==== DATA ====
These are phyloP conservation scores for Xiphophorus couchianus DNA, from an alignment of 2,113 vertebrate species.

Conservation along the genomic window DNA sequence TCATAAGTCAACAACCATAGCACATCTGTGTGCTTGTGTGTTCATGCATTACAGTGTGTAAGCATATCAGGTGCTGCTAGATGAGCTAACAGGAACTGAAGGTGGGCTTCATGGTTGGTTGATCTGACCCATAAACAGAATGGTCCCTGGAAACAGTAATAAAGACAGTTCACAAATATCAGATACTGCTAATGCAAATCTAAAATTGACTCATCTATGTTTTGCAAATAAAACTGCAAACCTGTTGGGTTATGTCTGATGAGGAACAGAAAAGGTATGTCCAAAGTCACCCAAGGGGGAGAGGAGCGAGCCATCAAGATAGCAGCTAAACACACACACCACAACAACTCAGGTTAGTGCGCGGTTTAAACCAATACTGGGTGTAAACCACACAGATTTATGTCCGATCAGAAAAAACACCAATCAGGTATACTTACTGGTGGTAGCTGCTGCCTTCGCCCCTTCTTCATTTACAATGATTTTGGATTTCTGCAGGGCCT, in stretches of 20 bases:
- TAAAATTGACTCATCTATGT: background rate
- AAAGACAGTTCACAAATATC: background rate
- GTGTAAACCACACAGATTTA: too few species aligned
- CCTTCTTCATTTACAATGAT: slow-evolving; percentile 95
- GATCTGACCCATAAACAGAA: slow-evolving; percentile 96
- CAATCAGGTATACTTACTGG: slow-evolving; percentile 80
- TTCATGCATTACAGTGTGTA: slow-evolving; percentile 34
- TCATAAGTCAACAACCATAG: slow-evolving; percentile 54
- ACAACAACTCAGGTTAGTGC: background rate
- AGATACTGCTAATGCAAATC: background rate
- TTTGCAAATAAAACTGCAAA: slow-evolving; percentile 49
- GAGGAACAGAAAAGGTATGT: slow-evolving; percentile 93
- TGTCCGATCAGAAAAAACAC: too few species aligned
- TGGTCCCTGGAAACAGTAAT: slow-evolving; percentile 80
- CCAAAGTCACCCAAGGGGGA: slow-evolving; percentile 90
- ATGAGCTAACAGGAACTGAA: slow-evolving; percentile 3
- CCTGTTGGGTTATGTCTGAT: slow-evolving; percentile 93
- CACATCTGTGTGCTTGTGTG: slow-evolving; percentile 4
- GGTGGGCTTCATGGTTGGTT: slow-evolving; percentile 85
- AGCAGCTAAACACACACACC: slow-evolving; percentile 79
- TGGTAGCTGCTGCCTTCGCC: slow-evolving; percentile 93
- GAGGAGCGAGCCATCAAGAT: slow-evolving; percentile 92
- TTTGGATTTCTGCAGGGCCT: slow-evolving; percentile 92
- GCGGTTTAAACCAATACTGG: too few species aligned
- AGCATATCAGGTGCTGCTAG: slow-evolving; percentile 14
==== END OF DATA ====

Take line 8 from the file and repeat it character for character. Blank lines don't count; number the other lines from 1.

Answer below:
- CAATCAGGTATACTTACTGG: slow-evolving; percentile 80